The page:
Sweet and savoury: Waitress the musical arrives at the Jube. A review.

Kennedy Salters, Bailey McCall, Gabriella Marzetta in Waitress, Broadway Touring Production. Photo by Jeremy Daniel.

By Liz Nicholls, 12thnight.ca

The Broadway musical that has landed on the Jube stage this week, like a slice of the daily special on our plate, is a tale of self-discovery and empowerment.

Powered from a bottomless larder of pastry references, Waitress, by composer/lyricist Sara Bareilles and writer Jessie Nelson from the modest 2007 movie (starring Keri Russell and E-town’s Nathan Fillion), is a little bit savoury, and more than a little sweet. Much like the “deep-dish blueberry bacon pie” invented by its sad, small-town diner waitress/ pie-maker heroine Jenna (Bailey McCall).

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The last time pies got made on the Jube stage, Mrs. Lovett, another pie virtuoso, was making them in Sweeney Todd — out of Mr. Todd’s deceased clientele. Waitress is, to say the least, a contrast. At Joe’s Pie Diner, just off a countryside highway in the South, flour is fairy dust; sugar is the elixir of life. And Jenna’s only form of self-expression is turning out pies with fanciful names like Mermaid Marshmallow pie — and edgier ones too, like Betrayed By My Eggs Pie or My Husband Is A Jerk Pot Pie…. And he is, too. A jerk that is. Earl (Clayton Howe) is an abusive lout with a violent streak, who pockets her tips at the end of the day.

“My whole life is in here/ In this  kitchen baking/ What a mess I’m making….”

Jenna feels trapped in her life, as she sings in one of the musical’s best numbers, the climactic She Used To Be Mine. The prospect of a pie-baking contest with a $20,000 prize feels like an exit strategy. And then, as she finds out she’s pregnant, a not very welcome surprise, an unexpected love story happens: Jenna falls for her appealingly nervous married gynaecologist Dr. Pomatter (David Socolar) and he falls for her. And, even if doomed, it’s a life-changing experience.   

Having an affair with your gynaecologist: the musical acknowledges the queasiness of that in scenes of amusing awkwardness that afford the rare sight of stirrups as a comic prop. Their piquant duet It Only Takes A Taste (“sometimes one bite is more than enough/To know you want more of the thing you just got a taste of …”) has a kind of teasing hesitancy about it. Bareilles’s lyrics are consistently salted to perfection. And their affair progresses to a less oblique love ballad You Matter To Me, delivered with lovely simplicity by McColl and Socolar, who both capture ambivalence, via different routes.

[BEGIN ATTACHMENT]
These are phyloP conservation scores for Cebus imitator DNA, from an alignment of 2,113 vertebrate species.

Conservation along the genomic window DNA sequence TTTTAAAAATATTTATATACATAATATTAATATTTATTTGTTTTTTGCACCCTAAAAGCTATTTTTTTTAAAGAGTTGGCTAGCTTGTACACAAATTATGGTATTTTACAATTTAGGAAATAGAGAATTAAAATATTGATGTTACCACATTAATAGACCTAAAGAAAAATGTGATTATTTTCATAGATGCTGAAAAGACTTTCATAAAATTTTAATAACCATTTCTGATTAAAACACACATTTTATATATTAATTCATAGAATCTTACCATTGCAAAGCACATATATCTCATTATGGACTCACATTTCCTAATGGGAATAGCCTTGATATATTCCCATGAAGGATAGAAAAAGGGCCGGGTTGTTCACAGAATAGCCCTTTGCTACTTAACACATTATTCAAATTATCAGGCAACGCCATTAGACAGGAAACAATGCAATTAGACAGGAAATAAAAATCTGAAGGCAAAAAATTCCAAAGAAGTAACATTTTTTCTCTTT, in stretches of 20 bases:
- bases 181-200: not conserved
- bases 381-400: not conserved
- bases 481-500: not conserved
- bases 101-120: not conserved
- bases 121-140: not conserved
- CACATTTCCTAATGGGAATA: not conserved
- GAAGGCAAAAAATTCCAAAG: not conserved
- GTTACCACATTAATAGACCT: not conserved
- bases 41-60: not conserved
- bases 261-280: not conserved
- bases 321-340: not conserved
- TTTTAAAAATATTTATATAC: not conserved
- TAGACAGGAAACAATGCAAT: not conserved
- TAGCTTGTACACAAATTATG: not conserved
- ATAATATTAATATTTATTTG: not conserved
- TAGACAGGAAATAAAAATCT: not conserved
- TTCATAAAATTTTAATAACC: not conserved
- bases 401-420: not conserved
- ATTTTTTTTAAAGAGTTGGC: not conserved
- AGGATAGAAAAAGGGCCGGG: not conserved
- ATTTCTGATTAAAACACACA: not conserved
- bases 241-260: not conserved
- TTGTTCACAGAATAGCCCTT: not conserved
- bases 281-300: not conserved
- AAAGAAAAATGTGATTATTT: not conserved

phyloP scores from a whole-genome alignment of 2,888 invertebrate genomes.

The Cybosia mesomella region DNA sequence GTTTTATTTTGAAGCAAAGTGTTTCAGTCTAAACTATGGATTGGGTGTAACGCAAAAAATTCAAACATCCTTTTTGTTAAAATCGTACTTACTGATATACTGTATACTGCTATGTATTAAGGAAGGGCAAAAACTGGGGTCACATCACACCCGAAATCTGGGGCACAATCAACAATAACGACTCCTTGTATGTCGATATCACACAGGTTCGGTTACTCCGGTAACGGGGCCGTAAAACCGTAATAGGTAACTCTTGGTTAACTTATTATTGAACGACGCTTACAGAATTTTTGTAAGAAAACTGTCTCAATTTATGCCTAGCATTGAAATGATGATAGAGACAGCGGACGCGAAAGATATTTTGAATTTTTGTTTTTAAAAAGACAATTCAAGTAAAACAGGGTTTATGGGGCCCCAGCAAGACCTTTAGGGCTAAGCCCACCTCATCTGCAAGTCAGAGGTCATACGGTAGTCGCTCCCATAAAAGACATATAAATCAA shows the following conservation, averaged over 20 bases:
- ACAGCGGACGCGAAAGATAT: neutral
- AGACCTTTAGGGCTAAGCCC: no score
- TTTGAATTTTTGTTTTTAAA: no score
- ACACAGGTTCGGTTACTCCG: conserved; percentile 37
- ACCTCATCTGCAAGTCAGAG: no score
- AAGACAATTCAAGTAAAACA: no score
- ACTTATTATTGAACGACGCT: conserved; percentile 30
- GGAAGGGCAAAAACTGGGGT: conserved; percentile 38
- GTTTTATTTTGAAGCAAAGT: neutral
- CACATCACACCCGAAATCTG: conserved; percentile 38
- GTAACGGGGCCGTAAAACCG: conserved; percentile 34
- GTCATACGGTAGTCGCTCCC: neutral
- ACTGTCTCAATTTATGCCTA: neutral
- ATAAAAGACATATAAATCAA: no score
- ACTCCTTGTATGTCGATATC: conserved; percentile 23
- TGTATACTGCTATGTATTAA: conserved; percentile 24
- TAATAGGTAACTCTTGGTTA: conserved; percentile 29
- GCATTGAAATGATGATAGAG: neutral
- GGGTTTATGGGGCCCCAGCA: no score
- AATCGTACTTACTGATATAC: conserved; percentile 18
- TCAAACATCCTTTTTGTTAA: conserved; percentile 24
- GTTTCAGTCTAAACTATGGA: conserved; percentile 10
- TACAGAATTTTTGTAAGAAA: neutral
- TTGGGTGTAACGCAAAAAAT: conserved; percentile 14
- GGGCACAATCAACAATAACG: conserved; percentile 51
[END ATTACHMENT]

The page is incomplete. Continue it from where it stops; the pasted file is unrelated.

Waitress. Photo by Jeremy Daniel.

On opening night, the initial scenes were marred (as often seems to happen in touring musicals) by a harsh, tinny sound mix. Joe’s Pie Diner is possibly the loudest eatery in the South; nobody talks when they can holler. McCall’s Jenna, and her fellow waitresses Becky (Kennedy Salters) and Dawn (Gabriella Marzetta) who, along with the crusty (ha!) diner boss Cal (Jake Mills), sound at the outset like they’re auditioning for an outdoor production in a windy city. But this rights itself; rolling dough can be calming. It takes a little while to warm to the charm of Waitress, but I did. 

McCall is a strong singer, with an endearing smile that hints of sadness within. Socolar, who has a lustrous voice too, plays the doctor with a goofy, acrobatic humour forefront that puts him somewhat in competition with the show’s designated geek Ogie. The latter, played by Brian Lind (who has a certain piquant resemblance to Pee Wee Herman), is the supple ultra-nerd that fellow ultra-nerd Dawn, who’s played Betsy Ross in 33 Civil War re-enactments, lands via a five-minute dating site. Marzetta is a delight as the flaky one; ditto Salters as the brassy one. Their romantic entanglements are the comical version of Jenna’s predicament. And Lind gets to deliver the acrobatic showstopper Never Ever Getting Rid Of Me whilst ricocheting through the diner. As someone says of baking, “the fuller the condiments the fuller the experience.” This guy’s a condiment on legs.

So, it’s is by no means a low-cal cooking-light version of Waitress that’s come our way. Scott Pask’s set, lit dramatically by Ken Billington, takes us to a country diner with a view of the countryside. Dr. Pomatter’s office and Jenna and Earl’s place, with its classically awful fake-wood panelling and harvest-gold couch, arrive onstage by human agency. And the excellent six-piece band onstage led by pianist Alyssa Kay Thompson, deliver Bareilles’s melodic and rhythmic score on real instruments. A grand piano counts as à la mode. 

REVIEW

Waitress

Broadway Across Canada

Written by: Jessie Nelson (from the Adrienne Shelly movie) and composer/lyricist Sara Bareilles

Original direction by: Diane Paulus

Starring: Bailey McCall, Kennedy Salters, Gabriella Marzetta, David Socolar

Where: Jubilee Auditorium

Running: through Sunday

Tickets: ticketmaster.ca, 1-855-985-4357

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